For the uninitiated, ‘Couchsurfing’ is a concept whereby travellers can contact people online from anywhere in the world and request accommodation wherever they roam. Before travelling to Berlin, I put out an open request and was soon contacted by an 18-year-old medical student by the name of Stella.
I meet her at the train station where she welcomes me with open arms. Stella invites me into her home where she lives with her Polish-speaking mother, younger sister and turtle named Mizchy. She gives me the keys to her house, offers me her bed as she takes the lounge, while her mother cooks me the best meal I’ve had in a long time. I am stunned by how generous, congenial and trusting she is. We form an instant bond. Stella takes me on a guided tour around town, telling me about the city’s complex history and giving me the lowdown on the new Berlin.
My first few days in town slip by too fast. I view the great monuments of past empires – Brandenburg Gate, The Reichstag building, Victory Column, the Berliner Fernsehturm – admiring these extravagant historical symbols of victory, power and progression.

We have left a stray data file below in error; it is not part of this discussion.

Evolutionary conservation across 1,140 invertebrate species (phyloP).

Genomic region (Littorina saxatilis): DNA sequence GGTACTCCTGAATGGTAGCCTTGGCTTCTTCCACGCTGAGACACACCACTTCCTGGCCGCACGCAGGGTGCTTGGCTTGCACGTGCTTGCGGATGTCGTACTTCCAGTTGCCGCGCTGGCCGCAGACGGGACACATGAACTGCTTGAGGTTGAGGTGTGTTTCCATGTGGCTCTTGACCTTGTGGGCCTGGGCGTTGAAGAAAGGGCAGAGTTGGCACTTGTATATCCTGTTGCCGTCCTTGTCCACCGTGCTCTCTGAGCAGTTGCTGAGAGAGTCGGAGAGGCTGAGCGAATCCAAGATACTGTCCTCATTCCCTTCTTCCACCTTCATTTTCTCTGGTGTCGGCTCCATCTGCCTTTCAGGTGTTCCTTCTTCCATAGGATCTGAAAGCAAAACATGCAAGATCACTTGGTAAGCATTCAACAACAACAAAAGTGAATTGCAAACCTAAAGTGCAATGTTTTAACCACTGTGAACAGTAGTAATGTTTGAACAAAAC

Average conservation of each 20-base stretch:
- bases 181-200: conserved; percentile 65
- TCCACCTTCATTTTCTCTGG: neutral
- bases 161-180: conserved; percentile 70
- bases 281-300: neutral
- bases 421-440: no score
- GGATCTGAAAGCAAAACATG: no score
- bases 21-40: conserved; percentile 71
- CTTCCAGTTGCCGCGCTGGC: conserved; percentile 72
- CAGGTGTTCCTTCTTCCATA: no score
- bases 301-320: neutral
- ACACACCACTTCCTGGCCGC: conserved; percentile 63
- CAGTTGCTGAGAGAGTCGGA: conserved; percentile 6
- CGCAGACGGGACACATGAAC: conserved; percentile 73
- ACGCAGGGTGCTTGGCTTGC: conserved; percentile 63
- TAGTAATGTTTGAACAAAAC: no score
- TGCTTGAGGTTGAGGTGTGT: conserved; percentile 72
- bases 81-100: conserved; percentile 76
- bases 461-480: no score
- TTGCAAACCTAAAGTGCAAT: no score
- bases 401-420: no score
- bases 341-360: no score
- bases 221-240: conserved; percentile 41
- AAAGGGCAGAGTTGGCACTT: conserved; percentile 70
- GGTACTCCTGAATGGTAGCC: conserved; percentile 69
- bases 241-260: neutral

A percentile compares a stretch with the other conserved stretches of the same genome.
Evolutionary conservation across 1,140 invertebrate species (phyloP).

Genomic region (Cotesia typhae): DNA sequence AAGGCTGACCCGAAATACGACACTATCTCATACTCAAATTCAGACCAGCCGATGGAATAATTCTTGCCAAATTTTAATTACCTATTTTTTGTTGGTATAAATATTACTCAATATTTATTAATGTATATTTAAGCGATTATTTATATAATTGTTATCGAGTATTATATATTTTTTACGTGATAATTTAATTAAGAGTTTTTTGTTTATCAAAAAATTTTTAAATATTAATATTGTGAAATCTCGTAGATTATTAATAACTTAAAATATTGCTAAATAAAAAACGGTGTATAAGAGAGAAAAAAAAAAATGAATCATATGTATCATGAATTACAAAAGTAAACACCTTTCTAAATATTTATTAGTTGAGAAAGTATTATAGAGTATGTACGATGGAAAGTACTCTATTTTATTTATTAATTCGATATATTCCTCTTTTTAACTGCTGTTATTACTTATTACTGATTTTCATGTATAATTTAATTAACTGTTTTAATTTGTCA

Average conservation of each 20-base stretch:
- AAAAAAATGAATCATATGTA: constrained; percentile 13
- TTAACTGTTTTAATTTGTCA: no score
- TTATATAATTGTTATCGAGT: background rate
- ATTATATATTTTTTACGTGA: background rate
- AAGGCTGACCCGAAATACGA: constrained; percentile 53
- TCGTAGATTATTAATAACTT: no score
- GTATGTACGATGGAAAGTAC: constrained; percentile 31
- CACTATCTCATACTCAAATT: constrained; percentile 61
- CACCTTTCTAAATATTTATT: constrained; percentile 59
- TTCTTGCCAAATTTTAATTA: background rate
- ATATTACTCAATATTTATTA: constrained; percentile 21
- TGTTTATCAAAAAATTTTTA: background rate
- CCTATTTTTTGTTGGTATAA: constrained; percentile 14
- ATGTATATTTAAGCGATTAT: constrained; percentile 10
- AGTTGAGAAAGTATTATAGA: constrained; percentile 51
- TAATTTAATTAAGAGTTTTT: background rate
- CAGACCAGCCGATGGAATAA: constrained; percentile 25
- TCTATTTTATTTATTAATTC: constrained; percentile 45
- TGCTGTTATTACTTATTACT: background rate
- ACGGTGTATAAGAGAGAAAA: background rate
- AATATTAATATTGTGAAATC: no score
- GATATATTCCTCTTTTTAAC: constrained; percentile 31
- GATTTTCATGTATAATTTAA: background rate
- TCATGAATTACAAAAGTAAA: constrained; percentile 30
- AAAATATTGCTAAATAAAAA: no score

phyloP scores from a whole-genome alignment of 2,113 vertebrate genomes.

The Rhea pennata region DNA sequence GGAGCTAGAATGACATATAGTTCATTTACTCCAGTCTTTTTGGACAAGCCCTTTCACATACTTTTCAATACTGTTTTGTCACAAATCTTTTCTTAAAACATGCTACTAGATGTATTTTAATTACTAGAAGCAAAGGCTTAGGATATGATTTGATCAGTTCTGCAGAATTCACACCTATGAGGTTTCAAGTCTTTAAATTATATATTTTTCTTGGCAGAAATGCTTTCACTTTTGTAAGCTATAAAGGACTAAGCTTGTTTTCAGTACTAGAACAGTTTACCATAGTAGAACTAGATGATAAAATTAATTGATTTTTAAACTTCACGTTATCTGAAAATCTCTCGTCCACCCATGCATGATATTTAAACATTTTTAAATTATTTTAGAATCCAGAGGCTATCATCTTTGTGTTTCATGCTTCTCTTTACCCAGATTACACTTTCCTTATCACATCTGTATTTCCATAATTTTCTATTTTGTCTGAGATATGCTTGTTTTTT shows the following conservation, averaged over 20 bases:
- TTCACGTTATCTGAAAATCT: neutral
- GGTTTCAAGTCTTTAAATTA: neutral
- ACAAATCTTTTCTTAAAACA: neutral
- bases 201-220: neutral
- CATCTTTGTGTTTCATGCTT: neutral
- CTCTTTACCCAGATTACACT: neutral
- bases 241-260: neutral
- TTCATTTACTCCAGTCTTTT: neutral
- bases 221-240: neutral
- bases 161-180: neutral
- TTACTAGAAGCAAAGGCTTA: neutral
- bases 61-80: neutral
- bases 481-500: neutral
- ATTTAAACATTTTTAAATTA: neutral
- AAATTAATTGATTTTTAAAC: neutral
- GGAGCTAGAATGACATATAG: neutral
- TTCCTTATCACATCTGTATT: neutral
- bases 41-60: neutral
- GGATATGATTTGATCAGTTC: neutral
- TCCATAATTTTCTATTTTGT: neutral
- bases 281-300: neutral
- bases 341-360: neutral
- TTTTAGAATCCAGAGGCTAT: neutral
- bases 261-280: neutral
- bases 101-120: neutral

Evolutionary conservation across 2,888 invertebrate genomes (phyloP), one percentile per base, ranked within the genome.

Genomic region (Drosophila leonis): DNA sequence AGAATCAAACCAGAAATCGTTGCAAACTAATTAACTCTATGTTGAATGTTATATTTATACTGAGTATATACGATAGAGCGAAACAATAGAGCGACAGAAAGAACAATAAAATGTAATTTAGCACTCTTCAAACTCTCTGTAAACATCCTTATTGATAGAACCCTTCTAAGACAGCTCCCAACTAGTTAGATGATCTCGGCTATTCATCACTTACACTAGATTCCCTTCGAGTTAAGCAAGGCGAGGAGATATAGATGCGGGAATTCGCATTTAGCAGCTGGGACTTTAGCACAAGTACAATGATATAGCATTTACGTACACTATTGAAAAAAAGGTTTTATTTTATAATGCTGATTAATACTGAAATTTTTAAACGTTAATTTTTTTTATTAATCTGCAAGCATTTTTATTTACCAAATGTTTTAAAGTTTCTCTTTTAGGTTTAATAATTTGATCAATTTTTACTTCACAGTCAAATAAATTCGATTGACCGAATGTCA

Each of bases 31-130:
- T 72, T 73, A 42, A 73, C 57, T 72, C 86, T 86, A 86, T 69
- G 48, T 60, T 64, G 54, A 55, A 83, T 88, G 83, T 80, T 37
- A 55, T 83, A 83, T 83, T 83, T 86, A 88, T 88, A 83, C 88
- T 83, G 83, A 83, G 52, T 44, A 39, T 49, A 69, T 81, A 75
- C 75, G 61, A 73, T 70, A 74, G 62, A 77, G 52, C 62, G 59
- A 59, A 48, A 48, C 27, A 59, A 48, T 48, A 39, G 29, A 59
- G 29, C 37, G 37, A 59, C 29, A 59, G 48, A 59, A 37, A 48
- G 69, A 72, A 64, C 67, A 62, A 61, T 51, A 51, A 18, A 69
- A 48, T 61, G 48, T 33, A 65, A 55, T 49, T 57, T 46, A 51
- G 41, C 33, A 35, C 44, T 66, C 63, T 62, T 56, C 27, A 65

I walk the wide streets of the former Soviet zone in the east under colossal slabs of buildings – grey, stark and imposing – they reflect the iron-fist mentality of their Communist designers. Wandering unknown districts for hours I stumble across artists residences and housing squats that sport giant anti-establishment slogans like ‘Fuck the Police’, ‘ACAB’ and ‘Fuck Off Media Spree’. As I discover, many of these blocks are actually well organised self-sufficient communities occupied by political activists, feminist groups and independent artists.